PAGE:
SA: This has been an on going process for over 3 years now in Iceland and still hardly anyone here in Amerkia know nothing of this world news story or very little at that. How much longer are we going to allow to be dumbed down?
Iceland Recovering Fastest in Europe After Jailing Bankers Instead of Bailing them Out
Saturday, June 13, 2015
By Claire Bernish
After Iceland suffered a heavy hit in the 2008-2009 financial crisis, which famously resulted in convictions and jail terms for a number of top banking executives, the IMF now says the country has managed to achieve economic recoveryâ€”â€œwithout compromising its welfare model,â€ which includes universal healthcare and education.
In fact, Iceland is on track to become the first European country that suffered in the financial meltdown to â€œsurpass its pre-crisis peak of economic outputâ€â€”essentially proving to the U.S. that bailing out â€œtoo big to failâ€ banks wasnâ€™t the way to go.
Iceland is beautifully, yet unfortunately, unique in how it chose to handle the disaster. It simply let the banks fail, which resulted in defaults totaling $85 billionâ€”lending ample justification for the prosecution and conviction of bank executives for various fraud-related charges. The decision seemed shocking at the time, but the gamble has obviously paid off. Choosing a different route, the U.S. bailed out the banks and let executives off the hook by levying fines that ultimately ended up being paid by the corporationsâ€”meaning the executives ostensibly responsible for the mess got off scot-free.
â€œWhy should we have a part of our society that is not being policed or without responsibility?â€ special prosecutor Olafur Hauksson said after Icelandâ€™s Supreme Court upheld the convictions for three bankersâ€”and sentenced them to between four and five and a half years each. â€œIt is dangerous that someone is too big to investigateâ€”it gives a sense there is a safe haven.â€Hauksson, a police officer from a small fishing village, ended up taking the role of special prosecutor after being urged to do so when the first announcement to fill the position drew no applicants. The Icelandic Parliament even aided the prosecutionâ€™s effort by loosening secrecy laws to allow investigation without the hindrance of requiring court orders.
Six of the seven convictions that ended up in Icelandâ€™s Supreme Court have been upheld, and five cases were scheduled for the top court as of February. An additional fourteen cases appear likely to be prosecuted. By contrast, the animosity Americans felt toward their largest financial institutions after the bailout has grown bitter. After the banks pled guilty in May for manipulating global currency and interest rates, the court imposed a paltry fine of $5.7 billionâ€”which wonâ€™t even go to the people most affected by the fraud. Icelandâ€™s successful prosecutions and economic recovery remain the subject of envy for Americans.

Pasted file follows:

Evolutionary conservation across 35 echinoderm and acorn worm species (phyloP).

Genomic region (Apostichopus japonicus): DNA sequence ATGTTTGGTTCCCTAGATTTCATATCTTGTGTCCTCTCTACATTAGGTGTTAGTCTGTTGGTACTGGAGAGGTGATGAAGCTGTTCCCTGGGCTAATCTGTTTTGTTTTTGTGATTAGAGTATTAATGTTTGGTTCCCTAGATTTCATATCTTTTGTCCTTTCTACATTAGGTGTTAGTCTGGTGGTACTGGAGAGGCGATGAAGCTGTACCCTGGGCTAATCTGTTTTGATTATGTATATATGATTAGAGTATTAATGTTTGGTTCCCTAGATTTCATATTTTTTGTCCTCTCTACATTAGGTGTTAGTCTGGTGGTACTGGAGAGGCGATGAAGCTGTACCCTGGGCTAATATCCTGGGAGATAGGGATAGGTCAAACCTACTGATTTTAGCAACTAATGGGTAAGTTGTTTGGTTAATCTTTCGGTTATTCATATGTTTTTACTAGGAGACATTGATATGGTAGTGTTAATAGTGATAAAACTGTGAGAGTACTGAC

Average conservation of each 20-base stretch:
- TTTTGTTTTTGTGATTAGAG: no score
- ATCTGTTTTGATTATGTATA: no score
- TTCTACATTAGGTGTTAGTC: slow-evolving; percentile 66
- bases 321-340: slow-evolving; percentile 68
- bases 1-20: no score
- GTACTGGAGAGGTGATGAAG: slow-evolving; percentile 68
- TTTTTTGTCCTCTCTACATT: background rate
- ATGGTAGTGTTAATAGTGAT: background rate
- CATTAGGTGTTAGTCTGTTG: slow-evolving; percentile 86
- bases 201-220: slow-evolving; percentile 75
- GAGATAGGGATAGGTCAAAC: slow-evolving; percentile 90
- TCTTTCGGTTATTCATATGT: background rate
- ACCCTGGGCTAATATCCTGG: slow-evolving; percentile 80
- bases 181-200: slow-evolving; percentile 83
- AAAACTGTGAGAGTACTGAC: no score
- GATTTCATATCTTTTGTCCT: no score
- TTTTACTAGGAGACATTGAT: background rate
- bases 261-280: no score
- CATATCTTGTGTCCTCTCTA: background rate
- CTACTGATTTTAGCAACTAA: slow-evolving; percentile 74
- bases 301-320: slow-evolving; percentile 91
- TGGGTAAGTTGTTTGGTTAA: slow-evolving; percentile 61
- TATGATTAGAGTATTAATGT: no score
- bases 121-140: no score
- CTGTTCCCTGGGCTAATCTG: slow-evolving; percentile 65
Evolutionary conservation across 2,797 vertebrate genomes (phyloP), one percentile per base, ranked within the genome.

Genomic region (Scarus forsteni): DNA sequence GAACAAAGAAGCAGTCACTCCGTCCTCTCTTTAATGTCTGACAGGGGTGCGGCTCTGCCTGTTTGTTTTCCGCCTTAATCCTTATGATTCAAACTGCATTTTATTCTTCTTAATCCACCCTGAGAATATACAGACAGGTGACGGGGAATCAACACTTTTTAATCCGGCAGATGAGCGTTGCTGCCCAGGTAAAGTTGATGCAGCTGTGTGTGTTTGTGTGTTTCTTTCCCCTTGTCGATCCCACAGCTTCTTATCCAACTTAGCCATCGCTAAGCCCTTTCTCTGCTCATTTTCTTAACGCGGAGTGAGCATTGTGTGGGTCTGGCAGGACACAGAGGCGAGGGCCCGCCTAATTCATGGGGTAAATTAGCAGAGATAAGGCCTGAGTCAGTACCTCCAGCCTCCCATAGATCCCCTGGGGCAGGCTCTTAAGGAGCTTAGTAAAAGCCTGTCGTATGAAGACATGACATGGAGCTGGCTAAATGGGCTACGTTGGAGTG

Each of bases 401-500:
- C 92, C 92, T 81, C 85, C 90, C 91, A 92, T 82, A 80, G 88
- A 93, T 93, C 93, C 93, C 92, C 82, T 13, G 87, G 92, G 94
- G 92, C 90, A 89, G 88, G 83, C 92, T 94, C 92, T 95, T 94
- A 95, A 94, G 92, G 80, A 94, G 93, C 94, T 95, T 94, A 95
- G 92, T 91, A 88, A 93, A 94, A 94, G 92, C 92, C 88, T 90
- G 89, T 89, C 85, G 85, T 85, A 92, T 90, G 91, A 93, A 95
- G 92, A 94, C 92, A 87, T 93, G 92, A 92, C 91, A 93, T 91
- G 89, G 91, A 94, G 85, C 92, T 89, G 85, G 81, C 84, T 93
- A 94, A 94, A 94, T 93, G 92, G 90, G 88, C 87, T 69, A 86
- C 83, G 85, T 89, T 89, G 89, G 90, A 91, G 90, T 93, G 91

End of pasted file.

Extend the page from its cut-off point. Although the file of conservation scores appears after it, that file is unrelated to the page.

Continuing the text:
Shortly, however, Icelandâ€™s economic health will be put to the test.
Strict capital controls that were applied when banks were circling the drain six years ago will now be loosened, allowing foreign investorsâ€”whose assets have essentially been frozen since thenâ€”to take their business elsewhere. To prevent a possible repeat crisis, the finance minister announced a 39% tax for anyone choosing to do so. â€œThe danger is capital flight and a consequent fall in the value of the krona,â€ explained University of Iceland economics professor, Thorolfur Matthiasson. â€œThat would be tantamount to October 2008, bringing back bad memories for ordinary people and possibly making most businesses unsustainable due to balance-sheet problems.â€
Though many are nervous, there is still cautionary optimism since Iceland has certainly weathered the storm before.
Claire Bernish writes for TheAntiMedia.org, where this article first appeared. Tune in! The Anti-Media radio show airs Monday through Friday @ 11pm Eastern/8pm Pacific. Image credit: Javier Soriano.
This article may be re-posted in full with attribution.
Posted by Popeye at 12:15 AM 0 comments